I have been pondering exceptions quite a lot lately. Especially how to break the bad news to the user. From a user’s point of view there are three categories of errors:
1. User or domain errors
These errors occur when the user enters invalid data, or tries to perform an action that the domain model does not allow. Typical examples of this kind of error are things like trying to enter a duplicate key or trying to delete an item that is still being referenced. Note that these kinds of errors are usually not even worth logging. These types of errors can usually be recovered by the user himself, either by choosing an alternative action, or by manipulating the model in such a way that the action becomes valid. While the exception usually describes what went wrong, the error message displayed to the user should also explain what can be done to correct the situation in such a way that the desired. Ideally the error dialog should also allow the user to directly apply those fixes in order to achieve his original goal. Prime example of such an implementation: Eclipse quick-fixes. While telling you what you did wrong, they also offer to repair your mistakes. In fact they are so convenient and helpful that I have come to rely on them when writing code: Write pseudo-code, then let quick-fix sort out the details.
2. Infrastructure errors
These kinds of errors are usually intermittent failures of one of the subsystems the application is running on. Usually these are network outages, a full disk or a server on fire. Here a detailed error message is helpful to enable the user to track down and rectify the problem. Depending on the type of application and business environment, it might also be a good idea to notify the responsible systems administrator that a problem has developed, so he can get a little head start before the hordes of users demand to know why they can’t access their TPS reports. In rare cases there might be backups or fail-overs in place which can be used in case of such infrastructure problems.
3. Programmer errors
While we all strive to avoid it, there are going to be programmer errors (internal errors aka bugs). These are basically all errors not in one of the above categories. The most common manifestation of these types of errors is the dreaded NullPointerExceptions. But we’ve all seen the code comments declaring: “This should never happen.” Sometimes assertions and assumptions we make when writing software turn out to be wrong. The best we can do in these situations is to fix the problems as soon as possible. Ideally the application in questions gathers as much information surrounding the error as possible, then allows the user to report this information, in addition to his notes about what he was doing at the time of the failure. The message to the user should be along the lines, “We are sorry for causing you trouble. Let’s make sure this particular problem does not show up in the future.” The idea is to show users that their feedback is not a pointless exercise, but an effective way to make their daily lives a little better by improving their tools.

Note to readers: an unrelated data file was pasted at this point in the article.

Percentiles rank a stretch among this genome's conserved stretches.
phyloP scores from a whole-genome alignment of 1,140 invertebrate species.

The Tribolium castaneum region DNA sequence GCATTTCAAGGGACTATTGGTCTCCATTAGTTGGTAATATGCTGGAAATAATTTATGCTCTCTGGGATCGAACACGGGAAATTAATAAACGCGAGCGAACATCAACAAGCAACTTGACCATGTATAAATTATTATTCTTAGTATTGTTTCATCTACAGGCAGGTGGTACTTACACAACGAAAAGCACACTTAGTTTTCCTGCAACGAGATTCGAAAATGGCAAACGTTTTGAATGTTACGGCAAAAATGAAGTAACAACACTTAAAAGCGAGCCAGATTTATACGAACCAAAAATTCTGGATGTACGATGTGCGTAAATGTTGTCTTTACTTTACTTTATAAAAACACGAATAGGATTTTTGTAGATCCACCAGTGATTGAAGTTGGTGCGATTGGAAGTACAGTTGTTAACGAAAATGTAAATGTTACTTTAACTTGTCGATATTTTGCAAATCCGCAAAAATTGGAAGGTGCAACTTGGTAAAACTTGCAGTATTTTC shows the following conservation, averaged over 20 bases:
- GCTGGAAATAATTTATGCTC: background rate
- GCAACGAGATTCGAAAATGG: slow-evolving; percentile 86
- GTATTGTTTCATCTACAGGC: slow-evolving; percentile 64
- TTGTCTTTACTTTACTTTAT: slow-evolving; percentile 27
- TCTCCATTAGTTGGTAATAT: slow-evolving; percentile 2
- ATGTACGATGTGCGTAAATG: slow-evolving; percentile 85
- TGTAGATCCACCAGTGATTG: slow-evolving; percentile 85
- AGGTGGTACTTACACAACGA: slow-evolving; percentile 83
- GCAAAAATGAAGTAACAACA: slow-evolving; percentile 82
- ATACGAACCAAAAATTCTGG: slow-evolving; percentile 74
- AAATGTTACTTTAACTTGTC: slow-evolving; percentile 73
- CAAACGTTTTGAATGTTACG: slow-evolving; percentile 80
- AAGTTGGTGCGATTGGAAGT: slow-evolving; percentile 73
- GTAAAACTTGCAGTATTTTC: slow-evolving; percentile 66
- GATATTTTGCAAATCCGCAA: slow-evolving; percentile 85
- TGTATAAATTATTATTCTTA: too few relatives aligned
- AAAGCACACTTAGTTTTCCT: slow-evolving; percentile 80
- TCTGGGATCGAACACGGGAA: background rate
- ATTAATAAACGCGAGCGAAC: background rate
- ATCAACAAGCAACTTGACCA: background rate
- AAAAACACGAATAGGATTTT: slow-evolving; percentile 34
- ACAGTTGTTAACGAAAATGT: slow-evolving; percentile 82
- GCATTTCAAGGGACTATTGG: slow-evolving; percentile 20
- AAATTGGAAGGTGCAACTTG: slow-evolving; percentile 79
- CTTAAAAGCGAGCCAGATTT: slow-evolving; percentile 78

The problem with many exception hierarchies in libraries and applications alike is that they distinguish exception classes at component, interface or service boundaries. If the StockTickerService returns a CannotReadStockSymbolDataException, the caller has oftentimes no way to distinguish between user error (Stock symbol does not exist), infrastructure error (server unreachable) or internal error (could not handle values above 255). This makes handling these exception at the user interface level quite challenging. Sure you can take the easy way out and display the message to the user, maybe log it and be done with it, but the application itself has no way to distinguish between the different levels of severity. A typo in the input field is nothing to write home about, while not being able to handle values above 255 is a systematic failure that might render the system unusable.
My point here is this: Being able distinguish the type of exception is often helpful when trying to recover from an error. But in my experience errors are not seldom recoverable. And in these cases it is more important to know who to inform about the failure. This makes the triage of errors much simpler, administrators and developers get notified about problems in their areas of responsibility, but are not flooded with reports about “trivial” user typos that drown out the real issues.